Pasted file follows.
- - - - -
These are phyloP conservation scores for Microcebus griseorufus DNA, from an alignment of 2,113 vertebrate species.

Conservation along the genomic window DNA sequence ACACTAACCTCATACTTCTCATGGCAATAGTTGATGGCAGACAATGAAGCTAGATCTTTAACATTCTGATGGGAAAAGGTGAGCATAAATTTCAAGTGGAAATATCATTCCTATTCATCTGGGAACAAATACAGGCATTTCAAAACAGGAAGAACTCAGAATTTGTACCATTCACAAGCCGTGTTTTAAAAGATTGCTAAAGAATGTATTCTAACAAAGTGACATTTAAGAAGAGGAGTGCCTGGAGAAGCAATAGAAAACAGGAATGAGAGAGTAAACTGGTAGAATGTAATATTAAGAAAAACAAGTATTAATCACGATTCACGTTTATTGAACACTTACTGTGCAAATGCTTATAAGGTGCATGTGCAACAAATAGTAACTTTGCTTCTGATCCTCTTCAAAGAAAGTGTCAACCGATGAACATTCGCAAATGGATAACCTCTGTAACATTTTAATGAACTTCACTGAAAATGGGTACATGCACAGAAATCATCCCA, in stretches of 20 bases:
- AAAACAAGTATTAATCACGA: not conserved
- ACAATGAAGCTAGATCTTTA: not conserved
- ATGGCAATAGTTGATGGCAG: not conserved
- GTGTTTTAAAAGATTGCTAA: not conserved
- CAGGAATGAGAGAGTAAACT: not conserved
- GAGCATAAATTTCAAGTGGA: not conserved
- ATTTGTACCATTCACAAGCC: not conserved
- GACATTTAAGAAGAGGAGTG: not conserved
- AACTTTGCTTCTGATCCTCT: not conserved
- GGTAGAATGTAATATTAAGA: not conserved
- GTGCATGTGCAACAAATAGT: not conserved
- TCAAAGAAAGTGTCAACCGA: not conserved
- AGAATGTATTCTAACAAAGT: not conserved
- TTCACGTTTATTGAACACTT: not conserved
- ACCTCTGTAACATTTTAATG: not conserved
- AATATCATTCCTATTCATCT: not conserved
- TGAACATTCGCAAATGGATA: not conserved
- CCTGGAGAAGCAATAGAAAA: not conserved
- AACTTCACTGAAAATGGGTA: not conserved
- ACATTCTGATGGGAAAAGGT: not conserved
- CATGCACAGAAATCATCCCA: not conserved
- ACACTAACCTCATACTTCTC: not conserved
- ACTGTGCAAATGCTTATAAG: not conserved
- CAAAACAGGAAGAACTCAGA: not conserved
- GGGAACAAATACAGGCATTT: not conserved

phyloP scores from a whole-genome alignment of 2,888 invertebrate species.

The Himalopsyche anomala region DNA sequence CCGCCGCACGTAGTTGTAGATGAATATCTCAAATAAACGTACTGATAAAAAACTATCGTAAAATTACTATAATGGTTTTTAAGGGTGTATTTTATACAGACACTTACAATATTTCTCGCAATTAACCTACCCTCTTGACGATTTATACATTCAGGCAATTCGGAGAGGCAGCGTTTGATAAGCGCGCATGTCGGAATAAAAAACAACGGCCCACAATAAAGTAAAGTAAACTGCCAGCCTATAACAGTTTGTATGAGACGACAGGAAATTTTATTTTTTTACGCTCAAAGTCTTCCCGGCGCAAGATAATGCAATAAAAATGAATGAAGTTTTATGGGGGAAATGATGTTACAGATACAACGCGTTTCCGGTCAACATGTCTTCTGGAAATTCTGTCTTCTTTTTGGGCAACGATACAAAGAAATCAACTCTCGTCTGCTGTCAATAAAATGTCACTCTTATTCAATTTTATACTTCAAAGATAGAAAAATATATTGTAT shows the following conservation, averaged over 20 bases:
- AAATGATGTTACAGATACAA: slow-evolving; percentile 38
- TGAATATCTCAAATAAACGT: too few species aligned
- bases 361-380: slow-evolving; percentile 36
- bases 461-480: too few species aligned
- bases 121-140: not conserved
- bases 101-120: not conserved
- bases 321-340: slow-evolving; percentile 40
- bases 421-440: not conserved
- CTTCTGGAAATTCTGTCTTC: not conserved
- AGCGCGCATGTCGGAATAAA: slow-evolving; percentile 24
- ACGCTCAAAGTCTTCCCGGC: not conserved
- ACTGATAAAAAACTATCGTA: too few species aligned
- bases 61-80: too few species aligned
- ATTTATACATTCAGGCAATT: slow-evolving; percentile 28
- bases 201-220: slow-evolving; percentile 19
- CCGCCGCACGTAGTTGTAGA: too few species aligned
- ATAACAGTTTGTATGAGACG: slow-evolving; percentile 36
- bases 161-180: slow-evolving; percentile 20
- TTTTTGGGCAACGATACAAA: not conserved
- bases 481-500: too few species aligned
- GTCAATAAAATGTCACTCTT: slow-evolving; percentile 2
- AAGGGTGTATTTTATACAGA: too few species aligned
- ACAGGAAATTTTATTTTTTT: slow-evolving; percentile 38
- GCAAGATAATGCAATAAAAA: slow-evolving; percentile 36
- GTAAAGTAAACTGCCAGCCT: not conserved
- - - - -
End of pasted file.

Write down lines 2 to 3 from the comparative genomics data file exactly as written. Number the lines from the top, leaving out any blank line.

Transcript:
Conservation along the genomic window DNA sequence ACACTAACCTCATACTTCTCATGGCAATAGTTGATGGCAGACAATGAAGCTAGATCTTTAACATTCTGATGGGAAAAGGTGAGCATAAATTTCAAGTGGAAATATCATTCCTATTCATCTGGGAACAAATACAGGCATTTCAAAACAGGAAGAACTCAGAATTTGTACCATTCACAAGCCGTGTTTTAAAAGATTGCTAAAGAATGTATTCTAACAAAGTGACATTTAAGAAGAGGAGTGCCTGGAGAAGCAATAGAAAACAGGAATGAGAGAGTAAACTGGTAGAATGTAATATTAAGAAAAACAAGTATTAATCACGATTCACGTTTATTGAACACTTACTGTGCAAATGCTTATAAGGTGCATGTGCAACAAATAGTAACTTTGCTTCTGATCCTCTTCAAAGAAAGTGTCAACCGATGAACATTCGCAAATGGATAACCTCTGTAACATTTTAATGAACTTCACTGAAAATGGGTACATGCACAGAAATCATCCCA, in stretches of 20 bases:
- AAAACAAGTATTAATCACGA: not conserved